Jack also has a very, very nicely sculpted and painted flintlock, which is done in a reasonably good scale.  Jack also comes with an extra right hand sculpted to hold the flintlock.

There's a set of skeleton keys too, and these have a metal ring.  This ring opens quite easily so that you can attach it to his belt without removing it.  That's key, since the belt is on so tightly and cleanly right out of the box.  Most of us aren't going to want to remove it.

Finally, what pirate would be complete without his bottle of rum?  Certainly not Jack!  That's quite a number of very well done accessories, even at this price point.

Sao has a fair share of goodies too, though not *quite* as much as Jack.  He also has his trademark sword and scabbard, but these don't fit in his 'loop' quite as well.  In fact, the loop is very tight, and made from a hard plastic, so that damaging it is actually a very real possibility.  The sword is great though, with a nicely sculpted design right on the blade.

He comes with a flintlock too, and not just a re-used version of Jack's.  It's not quite as cool looking, but it's nice to get two versions.

His final weapon accessory is the specialized boating 'awl' with the handle and sharp point.  The scale is pretty good, although it does seem a smidge small.

He has not one but two swappable hands, designed to hold the accessories.  Unfortunately, none of the hands do that particularly well.  The weapons are all a sloppy fit, and the sword is particularly difficult for him to hold, even in the specially sculpted hand.

Both figures come with a display stand, which is pretty much standard these days.  However, this pair is a little different, because they've added a small plaque on the top of the base at an angle that has the name of the character on it.  Generally, I'm not a huge fan of name plates, since it should be fairly obvious to anyone who the character is.  But these do look pretty nice, and give an interesting look to the base.

Outfit - Jack ****; Sao ***1/2
Both outfits are stupendous, but Jack's edges out Sao's once again.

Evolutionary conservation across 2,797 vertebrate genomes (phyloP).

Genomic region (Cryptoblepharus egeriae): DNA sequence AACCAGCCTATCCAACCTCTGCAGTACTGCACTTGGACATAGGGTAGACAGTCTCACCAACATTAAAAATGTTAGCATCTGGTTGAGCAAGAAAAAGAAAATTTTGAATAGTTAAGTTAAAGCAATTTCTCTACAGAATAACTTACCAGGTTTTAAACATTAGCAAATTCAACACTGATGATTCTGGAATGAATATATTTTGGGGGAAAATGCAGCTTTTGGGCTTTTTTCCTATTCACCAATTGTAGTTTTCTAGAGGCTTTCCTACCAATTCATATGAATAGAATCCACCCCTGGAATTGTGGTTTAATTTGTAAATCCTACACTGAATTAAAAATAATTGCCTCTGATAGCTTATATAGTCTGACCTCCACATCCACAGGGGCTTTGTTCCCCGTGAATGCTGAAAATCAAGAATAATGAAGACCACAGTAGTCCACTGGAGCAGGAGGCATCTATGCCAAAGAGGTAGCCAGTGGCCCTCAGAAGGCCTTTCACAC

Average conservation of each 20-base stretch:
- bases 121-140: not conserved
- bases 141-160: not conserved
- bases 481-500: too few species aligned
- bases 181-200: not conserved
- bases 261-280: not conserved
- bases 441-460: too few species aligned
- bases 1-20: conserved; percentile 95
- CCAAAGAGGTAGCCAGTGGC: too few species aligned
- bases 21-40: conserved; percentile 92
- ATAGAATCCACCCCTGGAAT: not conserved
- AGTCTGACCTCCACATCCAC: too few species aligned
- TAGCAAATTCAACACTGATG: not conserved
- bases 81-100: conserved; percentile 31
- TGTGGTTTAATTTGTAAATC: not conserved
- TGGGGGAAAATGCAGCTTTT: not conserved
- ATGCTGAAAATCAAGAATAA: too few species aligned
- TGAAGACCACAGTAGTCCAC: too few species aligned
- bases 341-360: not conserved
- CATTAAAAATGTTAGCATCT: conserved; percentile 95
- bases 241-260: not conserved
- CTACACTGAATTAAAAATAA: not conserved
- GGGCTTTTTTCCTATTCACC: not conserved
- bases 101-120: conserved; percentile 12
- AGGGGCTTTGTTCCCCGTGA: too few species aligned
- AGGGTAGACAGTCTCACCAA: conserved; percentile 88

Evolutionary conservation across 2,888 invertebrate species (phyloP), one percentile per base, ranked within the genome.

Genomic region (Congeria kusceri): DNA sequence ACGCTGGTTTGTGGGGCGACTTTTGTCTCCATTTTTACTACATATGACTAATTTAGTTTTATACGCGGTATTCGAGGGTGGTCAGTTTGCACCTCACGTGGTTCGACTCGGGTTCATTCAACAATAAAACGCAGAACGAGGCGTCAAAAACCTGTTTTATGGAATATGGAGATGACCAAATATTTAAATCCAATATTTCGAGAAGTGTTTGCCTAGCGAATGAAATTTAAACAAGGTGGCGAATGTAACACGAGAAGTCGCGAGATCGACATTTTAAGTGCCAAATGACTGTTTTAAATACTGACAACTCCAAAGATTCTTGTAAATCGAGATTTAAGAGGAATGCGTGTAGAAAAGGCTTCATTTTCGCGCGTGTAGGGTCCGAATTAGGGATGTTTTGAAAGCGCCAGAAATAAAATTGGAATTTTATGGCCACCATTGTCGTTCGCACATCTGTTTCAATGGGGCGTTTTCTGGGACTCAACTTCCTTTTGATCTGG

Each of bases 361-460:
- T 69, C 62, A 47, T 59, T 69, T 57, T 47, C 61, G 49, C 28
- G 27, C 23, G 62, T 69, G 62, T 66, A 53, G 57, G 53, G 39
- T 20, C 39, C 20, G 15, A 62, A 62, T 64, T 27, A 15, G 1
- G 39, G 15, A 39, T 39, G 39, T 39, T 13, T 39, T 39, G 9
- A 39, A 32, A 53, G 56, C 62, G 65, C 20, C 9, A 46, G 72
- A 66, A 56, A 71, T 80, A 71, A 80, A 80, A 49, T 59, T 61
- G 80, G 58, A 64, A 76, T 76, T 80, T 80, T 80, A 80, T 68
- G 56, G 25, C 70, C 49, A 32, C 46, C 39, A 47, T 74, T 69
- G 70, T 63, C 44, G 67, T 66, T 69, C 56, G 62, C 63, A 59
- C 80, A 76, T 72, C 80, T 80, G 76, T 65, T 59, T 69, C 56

Sao has his under clothes, along with his very well done robe.  The armor is sculpted rubbery plastic, and holds detail extremely well.  Some of it is removable (like the gauntlets) if you're so inclined.  In fact, you should be able to complete undress him if you decide to spend the time.

The robe is outstanding, with the larger symbols embroidered on the outfit.  The fit on the overall outfit is also excellent, and the quality of the material and stitching is top notch.

In fact, the outfit might be a little too tight.  There's a very thin velcro used to close the front, and I found that to even attempt any deeper stances (which generally didn't work all that well due to the earlier discussed articulation issues) the front had to be opened up a bit.

I'm going to count Sao's red hankie as part of his outfit, although I suppose you could call it an accessory as well.  It can be removed from his hand, but I wouldn't recommend it.  It's a bit large, certainly larger than what was in the film, but it's a nice inclusion nonetheless.

Jack has a very detailed costume, from his hat to his sculpted boots.  Everything is done in very high quality material, and the tailoring is stupendous.  Every layer fits well and appears to be completely in scale, even though there are multiple layers.  Even with the shirt, vest and jacket, he doesn't appear too poofy or fat.

There are two belts as well, made from slightly different materials and different colors.  The buckles look excellent, and the figure comes with these belts synched quite tightly.  Usually a figure really requires a redress to look decent, but Jack comes right out of the box looking terrific.

The white sash was a little annoying - you can see in the photos that it wanted to pop up on me, and I will have to iron it eventually to get it to hang the way I want - but it has a nice weathering to it and does look good if you futz with it long enough.

I mentioned the hat earlier, and I actually like the figure better without it.  But if you position it just right, you can make it look pretty good.  The trick is to try to get it as far down on his forehead as possible, just like in the actual photo of Jack on the cover.

Finally, there's the coat.  While I already mentioned the great fit, excellent material and top quality stitching, there's also a wire that runs along the bottom edge!  With this wire, you can get the jacket itself into some excellent poses.